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TAYLOR, JAY (1902–1982). Jay Taylor, Panhandle oil-company executive and rancher, son of rancher Jay Littleton Taylor, was born on January 24, 1902, on the Suggs Ranch near Bowie, in Montague County, where his father was working as a wagon boss. Six years later the family moved to the Cherokee Strip in western Oklahoma, where Jay's father homesteaded a 160-acre stock farm. While still in his teens Jay went to work in the oilfields to help pay for his college expenses. He soon met E. P. Halliburton (see HALLIBURTON COMPANY), who hired him as a truck driver and paid his way to the University of Oklahoma to study petroleum engineering. However, when the oil boom hit the Texas Panhandle in 1926, Taylor quit school and returned to work for Halliburton full-time. Over the next few years he advanced from truck driver to executive vice president and general manager of Halliburton's oil-well service company. He made Amarillo his home and in 1927 married Imogene Herring, daughter of cattleman Cornelius T. Herring. They had a son and three daughters. Taylor learned the various aspects of the range cattle industry from his in-laws and was made a partner in that business. He later named his New Mexico ranch near Magdalena the Double H, in honor of Halliburton and his mother-in-law, Margaret Herring. This ranch was unique in that its cattle were driven to the rail shipping point over the Magdalena Stock Driveway, the last such stock trail in the United States. Beginning in 1929 Taylor also built up his Rafter O Ranch near Vega, in Oldham County. Formerly part of the old LS Ranch range, the Rafter O consisted of 25,000 acres stocked with registered and commercial Hereford cattle. During the 1930s Taylor was named by President Franklin D. Roosevelt as a member of the board of the Federal Reserve Bank of Dallas and later became chairman of that board. He served as president of the Texas and Southwestern Cattle Raisers' Association in 1940. One of his best-known investments occurred that year when he and Eddie Johnson, at about $5,000 each, bought what became the Amarillo Livestock Auction Company and Western Stockyards. A nephew, Jay R. Taylor, later became a partner in this venture, which grew into the world's largest independent livestock sales firm. Taylor also served as a director for American Telephone and Telegraph Company, Missouri Beef Corporation, Scott Paper Company, Fort Worth and Denver Railway Company, Southland Life Insurance Company, First National Bank of Amarillo, and the National Livestock and Meat Board. When the United States entered World War II, he joined the United States Army as a petroleum specialist and headed a farm labor program for the War Food Administration. Later he served as a member of the army's Fuel and Lubricant Board and at the close of the war won the Legion of Merit Award for his services.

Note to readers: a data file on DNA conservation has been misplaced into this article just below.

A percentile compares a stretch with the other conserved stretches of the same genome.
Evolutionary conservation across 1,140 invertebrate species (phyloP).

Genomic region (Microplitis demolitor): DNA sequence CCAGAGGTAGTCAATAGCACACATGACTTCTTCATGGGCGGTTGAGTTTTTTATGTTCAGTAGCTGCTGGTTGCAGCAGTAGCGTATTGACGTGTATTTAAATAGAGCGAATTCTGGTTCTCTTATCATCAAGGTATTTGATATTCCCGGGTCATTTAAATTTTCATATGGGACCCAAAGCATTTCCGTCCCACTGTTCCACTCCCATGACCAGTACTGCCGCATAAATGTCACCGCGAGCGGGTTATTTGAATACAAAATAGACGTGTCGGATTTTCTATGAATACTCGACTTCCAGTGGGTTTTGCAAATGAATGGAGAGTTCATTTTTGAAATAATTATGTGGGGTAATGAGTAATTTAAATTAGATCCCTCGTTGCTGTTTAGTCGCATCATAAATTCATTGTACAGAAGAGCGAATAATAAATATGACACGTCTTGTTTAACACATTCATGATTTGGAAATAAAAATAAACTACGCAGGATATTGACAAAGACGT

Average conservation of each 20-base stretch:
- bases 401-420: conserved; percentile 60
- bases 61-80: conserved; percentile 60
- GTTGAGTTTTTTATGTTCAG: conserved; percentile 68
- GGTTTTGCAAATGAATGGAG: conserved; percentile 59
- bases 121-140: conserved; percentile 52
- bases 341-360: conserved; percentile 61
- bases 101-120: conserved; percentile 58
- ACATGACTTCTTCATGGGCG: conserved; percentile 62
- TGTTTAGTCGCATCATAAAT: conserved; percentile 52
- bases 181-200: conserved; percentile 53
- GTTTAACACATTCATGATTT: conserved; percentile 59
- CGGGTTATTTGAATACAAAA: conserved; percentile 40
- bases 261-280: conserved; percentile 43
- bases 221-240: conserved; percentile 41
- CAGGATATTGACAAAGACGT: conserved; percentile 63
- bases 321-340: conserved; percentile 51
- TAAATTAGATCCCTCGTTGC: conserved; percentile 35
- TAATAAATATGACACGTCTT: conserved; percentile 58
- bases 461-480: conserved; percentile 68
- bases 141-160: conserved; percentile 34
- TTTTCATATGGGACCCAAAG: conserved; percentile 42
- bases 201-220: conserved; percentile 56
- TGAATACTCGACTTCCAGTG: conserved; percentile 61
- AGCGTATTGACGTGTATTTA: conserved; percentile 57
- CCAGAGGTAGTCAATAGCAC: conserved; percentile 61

Taylor was an elder of the First Presbyterian Church in Amarillo and a president of the city's Tri-State Fair Association. He also was a member of the board of the State Fair of Texas in Dallas and the Livestock Marketing Association. He kept his petroleum interests alive with the organization of the Baker and Taylor Drilling Company of Amarillo, with offices in Spearman and other Panhandle towns, and served as chairman of its board. In 1954, while Taylor was president of the American National Cattlemens' Association, a drought struck the Panhandle and other areas of the Southwest. He opposed the use of federal government subsidies as price supports on beef cattle, however, preferring instead to "earn it ourselves in a free market." As a result, during a national advertising campaign in 1956, Taylor helped promote the sale of over 40,000,000 cattle. He gained the sobriquet "Mr. Beef" after claiming as part of his promotion campaign that he ate hamburgers for breakfast. In Lubbock Taylor was named the 1979 recipient of the Ranching Heritage Association's annual National Golden Spur Award for his outstanding contributions to the beef industry. A month before his death he was inducted into the Hall of Great Westerners by the National Cowboy Hall of Fame in Oklahoma City. Taylor died at his home in Amarillo on May 13, 1982, and was buried in Llano Cemetery.
Amarillo Daily News, May 14, 1982. Amarillo Globe, April 12, May 13, 1982. Gus L. Ford, ed., Texas Cattle Brands (Dallas: Cockrell, 1936).
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The following, adapted from the Chicago Manual of Style, 15th edition, is the preferred citation for this article.Handbook of Texas Online, H. Allen Anderson, "TAYLOR, JAY," accessed August 19, 2019, http://www.tshaonline.org/handbook/online/articles/fta56.
Uploaded on June 15, 2010. Modified on May 6, 2019. Published by the Texas State Historical Association.